The Folly of Open Doors

1 Samuel 24:4-7 – And the men of David said to him, “Here is the day of which the Lord said to you, ‘Behold, I will give your enemy into your hand, and you shall do to him as it shall seem good to you.’” Then David arose and stealthily cut off a corner of Saul’s robe. And afterward David’s heart struck him, because he had cut off a corner of Saul’s robe. He said to his men, “The Lord forbid that I should do this thing to my lord, the Lord’s anointed, to put out my hand against him, seeing he is the Lord’s anointed.” So David persuaded his men with these words and did not permit them to attack Saul. And Saul rose up and left the cave and went on his way.

Often, Christians look for any hints they can find for making a decision that is the will of God. This is, to many, a very difficult field. Often, when we ask Christians how to determine if a particular action is the will of God, they will tell us to ask the counsel of other believers and watch for open doors, ways in which God gives us opportunity to take a particular action. Many Christians reason that, if God wants me to do something, he will open the door; but if he wants me not to do something, he will not give me the opportunity.

David’s experience in 1 Samuel 24 demonstrates for us that open doors are by no means a good way to judge the rightness or wrongness of an action. David had been running from King Saul. David even knew that he was to be the king of Israel upon Saul’s demise. Then, in an amazing turn of events, David and his men are hiding in the back of a cave where Saul goes, alone, to relieve himself. As Saul is in a most vulnerable position, David’s men tell him that the time is right. They counsel him that God has opened the door for him to take Saul’s life, and so that must be God’s will. David sneaks out, but only cuts Saul’s robe short, refusing to take Saul’s life after all.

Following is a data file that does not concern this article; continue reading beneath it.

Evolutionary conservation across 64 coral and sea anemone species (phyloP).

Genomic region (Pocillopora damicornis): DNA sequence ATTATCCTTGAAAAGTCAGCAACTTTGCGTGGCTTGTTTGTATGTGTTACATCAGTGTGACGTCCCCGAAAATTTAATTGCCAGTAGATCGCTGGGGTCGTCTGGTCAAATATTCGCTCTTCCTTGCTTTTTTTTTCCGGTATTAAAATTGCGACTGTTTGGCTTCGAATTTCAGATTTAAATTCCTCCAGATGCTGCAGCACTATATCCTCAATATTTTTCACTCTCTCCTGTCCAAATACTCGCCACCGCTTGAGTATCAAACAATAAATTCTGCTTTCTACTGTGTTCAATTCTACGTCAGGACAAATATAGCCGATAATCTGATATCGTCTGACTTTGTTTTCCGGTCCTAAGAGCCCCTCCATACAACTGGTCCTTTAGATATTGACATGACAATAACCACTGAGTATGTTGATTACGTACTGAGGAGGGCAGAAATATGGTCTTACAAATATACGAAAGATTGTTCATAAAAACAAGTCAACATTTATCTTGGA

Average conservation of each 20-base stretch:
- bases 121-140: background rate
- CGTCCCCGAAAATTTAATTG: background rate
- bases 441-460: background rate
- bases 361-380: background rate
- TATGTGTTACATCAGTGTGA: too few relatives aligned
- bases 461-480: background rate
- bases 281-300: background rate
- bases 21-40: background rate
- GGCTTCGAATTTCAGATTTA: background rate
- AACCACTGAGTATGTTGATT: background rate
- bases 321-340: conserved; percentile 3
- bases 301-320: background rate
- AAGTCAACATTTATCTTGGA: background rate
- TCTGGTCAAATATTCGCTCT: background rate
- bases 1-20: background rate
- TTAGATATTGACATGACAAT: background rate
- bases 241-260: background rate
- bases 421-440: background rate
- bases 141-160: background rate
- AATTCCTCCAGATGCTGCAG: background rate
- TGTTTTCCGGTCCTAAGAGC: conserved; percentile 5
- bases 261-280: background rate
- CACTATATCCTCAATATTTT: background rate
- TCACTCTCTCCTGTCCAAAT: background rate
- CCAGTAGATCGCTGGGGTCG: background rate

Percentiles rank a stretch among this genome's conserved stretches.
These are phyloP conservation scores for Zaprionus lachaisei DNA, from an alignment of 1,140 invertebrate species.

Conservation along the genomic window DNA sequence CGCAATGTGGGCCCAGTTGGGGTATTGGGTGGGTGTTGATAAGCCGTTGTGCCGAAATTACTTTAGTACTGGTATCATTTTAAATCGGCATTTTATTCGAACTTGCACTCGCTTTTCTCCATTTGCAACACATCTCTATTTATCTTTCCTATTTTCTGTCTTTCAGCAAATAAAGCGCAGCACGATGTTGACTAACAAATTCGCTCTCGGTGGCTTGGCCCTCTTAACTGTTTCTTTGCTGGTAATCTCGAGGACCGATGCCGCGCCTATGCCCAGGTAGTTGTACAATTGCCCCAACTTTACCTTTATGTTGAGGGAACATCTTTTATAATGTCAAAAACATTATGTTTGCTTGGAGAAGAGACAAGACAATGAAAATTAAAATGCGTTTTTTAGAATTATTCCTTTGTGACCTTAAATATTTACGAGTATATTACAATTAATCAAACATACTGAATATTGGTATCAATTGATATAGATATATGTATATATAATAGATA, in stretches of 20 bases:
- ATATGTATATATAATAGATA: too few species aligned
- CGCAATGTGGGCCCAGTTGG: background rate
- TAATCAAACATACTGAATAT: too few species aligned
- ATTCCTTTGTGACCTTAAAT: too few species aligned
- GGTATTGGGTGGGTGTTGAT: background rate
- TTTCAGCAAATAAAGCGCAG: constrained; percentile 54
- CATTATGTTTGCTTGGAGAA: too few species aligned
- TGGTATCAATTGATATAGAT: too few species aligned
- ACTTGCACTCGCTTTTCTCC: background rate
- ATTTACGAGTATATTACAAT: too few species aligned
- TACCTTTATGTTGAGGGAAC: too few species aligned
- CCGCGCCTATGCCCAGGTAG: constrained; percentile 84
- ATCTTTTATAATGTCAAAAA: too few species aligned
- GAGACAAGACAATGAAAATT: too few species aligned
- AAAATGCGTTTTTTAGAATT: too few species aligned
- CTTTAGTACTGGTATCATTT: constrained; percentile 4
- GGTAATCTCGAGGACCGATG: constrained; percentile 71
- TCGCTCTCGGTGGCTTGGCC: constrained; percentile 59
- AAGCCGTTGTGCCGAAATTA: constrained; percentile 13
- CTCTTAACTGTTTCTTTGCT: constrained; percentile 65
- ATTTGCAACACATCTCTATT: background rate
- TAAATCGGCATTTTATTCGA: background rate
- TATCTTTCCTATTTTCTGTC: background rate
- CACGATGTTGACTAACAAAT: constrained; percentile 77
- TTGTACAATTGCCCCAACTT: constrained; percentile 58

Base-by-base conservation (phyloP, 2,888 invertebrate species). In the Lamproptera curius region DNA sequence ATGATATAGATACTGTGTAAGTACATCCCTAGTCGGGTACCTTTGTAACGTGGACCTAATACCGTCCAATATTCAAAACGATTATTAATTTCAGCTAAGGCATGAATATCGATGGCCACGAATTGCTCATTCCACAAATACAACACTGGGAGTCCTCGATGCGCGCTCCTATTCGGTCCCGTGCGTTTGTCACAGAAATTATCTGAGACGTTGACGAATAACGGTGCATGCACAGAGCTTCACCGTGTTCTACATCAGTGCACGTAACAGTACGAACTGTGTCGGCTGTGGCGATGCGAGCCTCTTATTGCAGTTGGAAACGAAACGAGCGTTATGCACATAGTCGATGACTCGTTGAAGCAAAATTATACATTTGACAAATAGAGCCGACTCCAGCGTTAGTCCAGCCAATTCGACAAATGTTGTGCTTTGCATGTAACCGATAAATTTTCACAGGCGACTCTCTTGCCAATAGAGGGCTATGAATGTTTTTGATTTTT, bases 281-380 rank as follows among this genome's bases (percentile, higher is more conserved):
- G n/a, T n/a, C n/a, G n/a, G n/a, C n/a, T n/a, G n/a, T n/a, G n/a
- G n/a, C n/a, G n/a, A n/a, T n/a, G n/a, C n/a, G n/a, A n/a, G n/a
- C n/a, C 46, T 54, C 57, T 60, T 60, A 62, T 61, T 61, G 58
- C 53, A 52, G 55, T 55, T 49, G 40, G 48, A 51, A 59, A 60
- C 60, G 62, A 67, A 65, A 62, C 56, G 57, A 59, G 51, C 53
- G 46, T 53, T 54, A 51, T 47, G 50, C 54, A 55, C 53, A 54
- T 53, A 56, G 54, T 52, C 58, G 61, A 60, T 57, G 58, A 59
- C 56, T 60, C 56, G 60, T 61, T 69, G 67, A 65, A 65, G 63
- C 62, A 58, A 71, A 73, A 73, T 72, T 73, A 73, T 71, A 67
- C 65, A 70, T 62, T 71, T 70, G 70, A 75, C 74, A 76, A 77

Notice how David responded to what he had done. Once he recognized his action for what it was, David repented of sin. He knew that he was not supposed to stretch out his hand against the Lord’s anointed, chosen king. David should have waited for God to set things right, and not have tried to take matters into his own hands. David’s heart struck him, because, though the door was open, the act was sin.

We can learn from David’s experience that open doors and the counsel of others does not necessarily lead to the will of God. As one Christian author quips, “Open doors sometimes lead to elevator shafts.” We therefore can not judge the rightness or wrongness of an action based on an open door. We can not say that anything is God’s will for us simply because a door is open or closed.

Let us turn ourselves away from superstitious tests of the will of God, and turn to the solid ground of the word of God. Our lord has given us his commands and his precepts, his standards for living, in the Bible. The Bible is the solid, inerrant, perfect revelation of God. It has inn its pages and principles everything we need to follow God’s will. We need to turn away from superstitious tests, and turn ourselves to the hard work of truly knowing God’s word and how it applies to our lives in every situation.

Dear Lord, help me to learn from David’s experience that open doors do not always indicate that anything is your will. Sometimes you lead us away from open doors. Sometimes you lead us through apparently closed doors. Your word is the standard, not my understanding of circumstances. Let me learn to live this to your glory.

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